Opec+ agrees minimal oil production rise in bid to placate western allies

Opec and its allies have agreed one of the smallest oil production increases in the group’s history as Saudi Arabia attempts to appease western allies without using up all its unused capacity.

The increase agreed on Wednesday of just 100,000 barrels a day, or 0.1 percent of global demand, is likely to cause disappointment in western capitals, after presidents Joe Biden of the US and Emmanuel Macron of France met Saudi Arabia’s crown prince Mohammed bin Salman separately in recent weeks.

Saudi Arabia has warmed to a small production increase as it attempts to utilize oil diplomacy to rehabilitate Prince Mohammed after western allies had distanced themselves following the murder of journalist Jamal Khashoggi in 2018.

But it is also balancing its relationship with Russia, which has partnered since 2016 with the Opec group that Saudi Arabia leads. Moscow has been hit with a series of sanctions targeting its oil exports that go into effect later this year in response to its full-scale invasion of Ukraine. There are concerns that the kingdom and its Gulf allies such as the United Arab Emirates will not be able to replace the expected shortfall in Russian output.

“Saudi Arabia is trying to balance calls from its western allies for higher oil production against the need to keep its spare capacity in reserve in case output falls sharply elsewhere in the coming months,” said Christyan Malek, analyst at JPMorgan.

“This small increase will not materially change the balance of the market but they cannot be accused of doing nothing,” he said.

Brent crude, the international benchmark, rose 1.5 percent to $102 a barrel as news filtered out of the meeting, although prices have come down in recent weeks from about $120 a barrel in early June.

Petrol prices in the US, a focus for Biden ahead of midterm elections in November, have followed crude south, but there are concerns in Washington that prices could start heading higher again.

While Biden is seeking lower prices at the pump, the Gulf states have been looking for more military support and co-operation from Washington.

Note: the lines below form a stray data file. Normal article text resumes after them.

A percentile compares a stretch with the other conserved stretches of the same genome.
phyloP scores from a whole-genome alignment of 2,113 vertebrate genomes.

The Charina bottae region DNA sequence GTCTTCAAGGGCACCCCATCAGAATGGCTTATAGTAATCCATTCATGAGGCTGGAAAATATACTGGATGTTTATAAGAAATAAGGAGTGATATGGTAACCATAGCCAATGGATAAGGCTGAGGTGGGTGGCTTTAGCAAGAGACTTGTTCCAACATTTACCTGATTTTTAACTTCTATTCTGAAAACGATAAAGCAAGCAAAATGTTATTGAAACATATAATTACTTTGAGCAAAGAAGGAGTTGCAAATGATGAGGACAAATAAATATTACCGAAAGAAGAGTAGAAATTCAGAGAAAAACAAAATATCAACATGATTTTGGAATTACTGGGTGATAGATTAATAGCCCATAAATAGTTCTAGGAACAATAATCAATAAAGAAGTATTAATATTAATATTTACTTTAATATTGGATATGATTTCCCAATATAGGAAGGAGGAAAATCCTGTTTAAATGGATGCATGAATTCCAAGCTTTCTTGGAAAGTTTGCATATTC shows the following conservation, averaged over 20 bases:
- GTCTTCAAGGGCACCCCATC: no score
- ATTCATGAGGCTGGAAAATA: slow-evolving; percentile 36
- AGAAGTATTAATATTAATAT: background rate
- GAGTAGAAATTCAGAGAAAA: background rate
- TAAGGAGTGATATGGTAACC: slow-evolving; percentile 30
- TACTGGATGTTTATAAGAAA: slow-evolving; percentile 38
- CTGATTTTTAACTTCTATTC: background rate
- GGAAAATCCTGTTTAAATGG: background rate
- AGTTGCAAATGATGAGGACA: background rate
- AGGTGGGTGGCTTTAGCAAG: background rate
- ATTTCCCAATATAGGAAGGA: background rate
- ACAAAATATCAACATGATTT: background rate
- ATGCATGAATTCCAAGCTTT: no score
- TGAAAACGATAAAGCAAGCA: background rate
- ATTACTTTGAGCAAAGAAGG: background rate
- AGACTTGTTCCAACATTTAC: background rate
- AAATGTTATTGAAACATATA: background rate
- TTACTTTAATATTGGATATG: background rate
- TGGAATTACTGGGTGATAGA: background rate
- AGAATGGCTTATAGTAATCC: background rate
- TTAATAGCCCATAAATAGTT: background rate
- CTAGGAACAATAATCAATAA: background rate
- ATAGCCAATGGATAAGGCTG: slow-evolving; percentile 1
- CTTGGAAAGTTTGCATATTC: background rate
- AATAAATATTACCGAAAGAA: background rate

On Tuesday the US state department, which has been leading Biden’s efforts to lower energy prices globally, approved the potential sale of missiles needed to rearm US-supplied defense systems in Saudi Arabia and the UAE.

Two people with knowledge of the matter said Saudi Arabia was concerned about securing grain supplies for the wider Middle East, with rising prices and warnings of potential shortages feeding Riyadh’s fear of another spate of popular uprisings in the region such as those of 11 years ago.

One person said Macron was trying to broker an arrangement to ensure wheat and grain supplies, which he discussed with the crown prince in Paris last week, while pushing for higher oil output.

Opec+ is also concerned about the risk of a recession, with signs that oil demand has started to cool in response to high energy prices and a wider cost of living crisis that has roiled the global economy.

Saudi Arabia is already pumping close to 11mn b/d of crude; its maximum capacity is about 12mn b/d. There are questions in the oil industry over how long that level could be maintained.

The country’s energy minister Prince Abdulaziz bin Salman, the half-brother of the crown prince, has emphasized cohesion within the group but that is becoming more challenging.

Many Opec members are already struggling to hit their own production targets after years of under-investment and mismanagement, and so would not stand to benefit from higher volumes and may lose out if prices fall.

Russia, which has grown more dependent on its relations in the Middle East as western powers have sought to isolate Moscow, agreed that Opec+ should accelerate production increases in July and August as they unwound the last of the production cuts made at the height of Covid-19 lockdowns.

The G7 said on Tuesday that it remained committed to trying to cap Russia’s oil revenues in response to its invasion of Ukraine. Sanctions targeting Russia’s ability to export its oil are expected to come into force this year unless a deal to sell its oil at below market rates can be agreed, helping keep global markets well supplied while limiting revenues flowing to the Kremlin.

Additional reporting by Sarah White in Paris and Tom Wilson in London

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